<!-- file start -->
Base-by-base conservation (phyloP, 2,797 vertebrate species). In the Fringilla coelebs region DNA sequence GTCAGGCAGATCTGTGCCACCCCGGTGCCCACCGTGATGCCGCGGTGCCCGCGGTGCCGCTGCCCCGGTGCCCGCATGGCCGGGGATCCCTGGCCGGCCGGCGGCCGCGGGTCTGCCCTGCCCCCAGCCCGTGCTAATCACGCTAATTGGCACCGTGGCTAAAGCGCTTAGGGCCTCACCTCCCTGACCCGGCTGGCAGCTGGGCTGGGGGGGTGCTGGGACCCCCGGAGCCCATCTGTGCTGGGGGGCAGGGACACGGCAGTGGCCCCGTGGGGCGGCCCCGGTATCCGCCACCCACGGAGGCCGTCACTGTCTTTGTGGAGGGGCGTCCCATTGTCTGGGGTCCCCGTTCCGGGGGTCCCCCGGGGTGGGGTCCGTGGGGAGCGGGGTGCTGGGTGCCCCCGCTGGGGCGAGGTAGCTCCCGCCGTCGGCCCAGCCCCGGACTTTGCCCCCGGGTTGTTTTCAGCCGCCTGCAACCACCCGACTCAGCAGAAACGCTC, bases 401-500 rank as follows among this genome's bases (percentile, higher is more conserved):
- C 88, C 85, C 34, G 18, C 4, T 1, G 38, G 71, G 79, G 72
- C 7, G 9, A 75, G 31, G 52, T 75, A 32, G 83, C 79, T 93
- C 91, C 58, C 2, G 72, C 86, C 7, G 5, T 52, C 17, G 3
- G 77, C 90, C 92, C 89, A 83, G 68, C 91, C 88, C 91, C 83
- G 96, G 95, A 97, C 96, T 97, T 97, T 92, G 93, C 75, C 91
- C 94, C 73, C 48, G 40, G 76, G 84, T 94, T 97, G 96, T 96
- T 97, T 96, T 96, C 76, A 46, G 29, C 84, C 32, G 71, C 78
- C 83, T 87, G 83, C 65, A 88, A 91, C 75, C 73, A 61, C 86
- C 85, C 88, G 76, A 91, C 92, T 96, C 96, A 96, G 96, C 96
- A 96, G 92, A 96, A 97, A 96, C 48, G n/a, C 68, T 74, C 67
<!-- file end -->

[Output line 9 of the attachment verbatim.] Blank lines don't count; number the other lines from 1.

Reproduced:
- C 83, T 87, G 83, C 65, A 88, A 91, C 75, C 73, A 61, C 86